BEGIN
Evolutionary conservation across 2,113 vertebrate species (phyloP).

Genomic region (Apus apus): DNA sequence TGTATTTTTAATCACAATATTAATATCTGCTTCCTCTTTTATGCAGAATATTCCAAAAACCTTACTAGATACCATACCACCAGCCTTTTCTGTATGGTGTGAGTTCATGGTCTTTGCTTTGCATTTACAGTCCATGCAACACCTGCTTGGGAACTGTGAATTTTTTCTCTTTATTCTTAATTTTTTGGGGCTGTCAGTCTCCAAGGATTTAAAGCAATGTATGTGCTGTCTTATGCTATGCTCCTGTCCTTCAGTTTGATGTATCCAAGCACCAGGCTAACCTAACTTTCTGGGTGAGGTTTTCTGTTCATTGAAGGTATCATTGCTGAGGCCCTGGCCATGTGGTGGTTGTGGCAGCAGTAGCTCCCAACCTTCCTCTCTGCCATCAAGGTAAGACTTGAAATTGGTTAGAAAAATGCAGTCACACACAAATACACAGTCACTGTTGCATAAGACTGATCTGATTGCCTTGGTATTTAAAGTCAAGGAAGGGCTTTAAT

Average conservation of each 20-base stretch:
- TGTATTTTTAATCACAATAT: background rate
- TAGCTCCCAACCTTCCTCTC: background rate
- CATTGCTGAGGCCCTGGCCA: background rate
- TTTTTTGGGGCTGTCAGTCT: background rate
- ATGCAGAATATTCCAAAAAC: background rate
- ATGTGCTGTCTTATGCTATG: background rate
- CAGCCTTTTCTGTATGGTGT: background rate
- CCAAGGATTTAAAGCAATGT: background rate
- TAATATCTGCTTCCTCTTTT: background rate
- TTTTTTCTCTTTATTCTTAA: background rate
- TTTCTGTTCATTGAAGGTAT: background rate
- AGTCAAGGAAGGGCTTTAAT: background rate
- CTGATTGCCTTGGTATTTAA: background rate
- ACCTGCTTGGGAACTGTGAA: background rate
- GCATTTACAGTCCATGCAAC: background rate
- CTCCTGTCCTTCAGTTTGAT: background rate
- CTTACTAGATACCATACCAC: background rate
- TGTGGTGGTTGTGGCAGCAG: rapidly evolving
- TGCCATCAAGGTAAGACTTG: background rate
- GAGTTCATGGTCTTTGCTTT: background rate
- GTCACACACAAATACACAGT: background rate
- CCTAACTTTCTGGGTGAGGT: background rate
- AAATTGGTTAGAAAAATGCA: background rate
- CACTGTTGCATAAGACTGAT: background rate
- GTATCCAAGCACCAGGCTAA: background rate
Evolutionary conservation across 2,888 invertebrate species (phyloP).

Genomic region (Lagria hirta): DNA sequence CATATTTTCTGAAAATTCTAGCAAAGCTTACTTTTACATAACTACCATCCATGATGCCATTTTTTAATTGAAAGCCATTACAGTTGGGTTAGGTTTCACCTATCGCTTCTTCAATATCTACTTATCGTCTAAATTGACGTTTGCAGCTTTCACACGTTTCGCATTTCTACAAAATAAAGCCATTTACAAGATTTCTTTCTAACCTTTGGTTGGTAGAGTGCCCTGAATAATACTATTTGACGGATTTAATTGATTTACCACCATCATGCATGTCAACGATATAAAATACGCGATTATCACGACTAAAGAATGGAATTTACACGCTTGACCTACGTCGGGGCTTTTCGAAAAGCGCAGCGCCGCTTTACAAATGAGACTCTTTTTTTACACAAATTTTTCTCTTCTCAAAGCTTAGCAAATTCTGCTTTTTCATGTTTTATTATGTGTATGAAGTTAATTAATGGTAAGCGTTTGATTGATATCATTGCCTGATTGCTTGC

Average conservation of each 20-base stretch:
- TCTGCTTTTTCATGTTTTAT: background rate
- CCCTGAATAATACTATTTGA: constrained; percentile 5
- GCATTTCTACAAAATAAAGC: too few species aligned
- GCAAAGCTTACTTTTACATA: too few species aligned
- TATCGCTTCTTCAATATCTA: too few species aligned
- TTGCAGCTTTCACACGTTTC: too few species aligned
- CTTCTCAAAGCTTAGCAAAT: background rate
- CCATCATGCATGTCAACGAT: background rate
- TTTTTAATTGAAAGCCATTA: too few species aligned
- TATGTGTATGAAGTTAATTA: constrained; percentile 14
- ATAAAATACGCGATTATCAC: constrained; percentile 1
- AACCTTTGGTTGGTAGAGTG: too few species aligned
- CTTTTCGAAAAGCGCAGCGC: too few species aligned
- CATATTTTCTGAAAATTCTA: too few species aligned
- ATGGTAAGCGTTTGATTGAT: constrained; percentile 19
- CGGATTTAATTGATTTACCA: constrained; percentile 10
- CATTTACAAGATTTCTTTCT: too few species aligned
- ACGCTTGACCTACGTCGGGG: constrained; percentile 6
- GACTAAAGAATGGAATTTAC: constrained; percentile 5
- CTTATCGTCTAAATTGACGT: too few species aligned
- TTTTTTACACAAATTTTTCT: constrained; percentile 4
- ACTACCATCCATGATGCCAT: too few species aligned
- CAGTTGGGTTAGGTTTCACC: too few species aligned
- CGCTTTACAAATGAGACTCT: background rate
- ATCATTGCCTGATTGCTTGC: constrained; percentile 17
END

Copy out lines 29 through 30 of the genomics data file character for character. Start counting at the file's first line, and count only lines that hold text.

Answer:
Evolutionary conservation across 2,888 invertebrate species (phyloP).

Genomic region (Lagria hirta): DNA sequence CATATTTTCTGAAAATTCTAGCAAAGCTTACTTTTACATAACTACCATCCATGATGCCATTTTTTAATTGAAAGCCATTACAGTTGGGTTAGGTTTCACCTATCGCTTCTTCAATATCTACTTATCGTCTAAATTGACGTTTGCAGCTTTCACACGTTTCGCATTTCTACAAAATAAAGCCATTTACAAGATTTCTTTCTAACCTTTGGTTGGTAGAGTGCCCTGAATAATACTATTTGACGGATTTAATTGATTTACCACCATCATGCATGTCAACGATATAAAATACGCGATTATCACGACTAAAGAATGGAATTTACACGCTTGACCTACGTCGGGGCTTTTCGAAAAGCGCAGCGCCGCTTTACAAATGAGACTCTTTTTTTACACAAATTTTTCTCTTCTCAAAGCTTAGCAAATTCTGCTTTTTCATGTTTTATTATGTGTATGAAGTTAATTAATGGTAAGCGTTTGATTGATATCATTGCCTGATTGCTTGC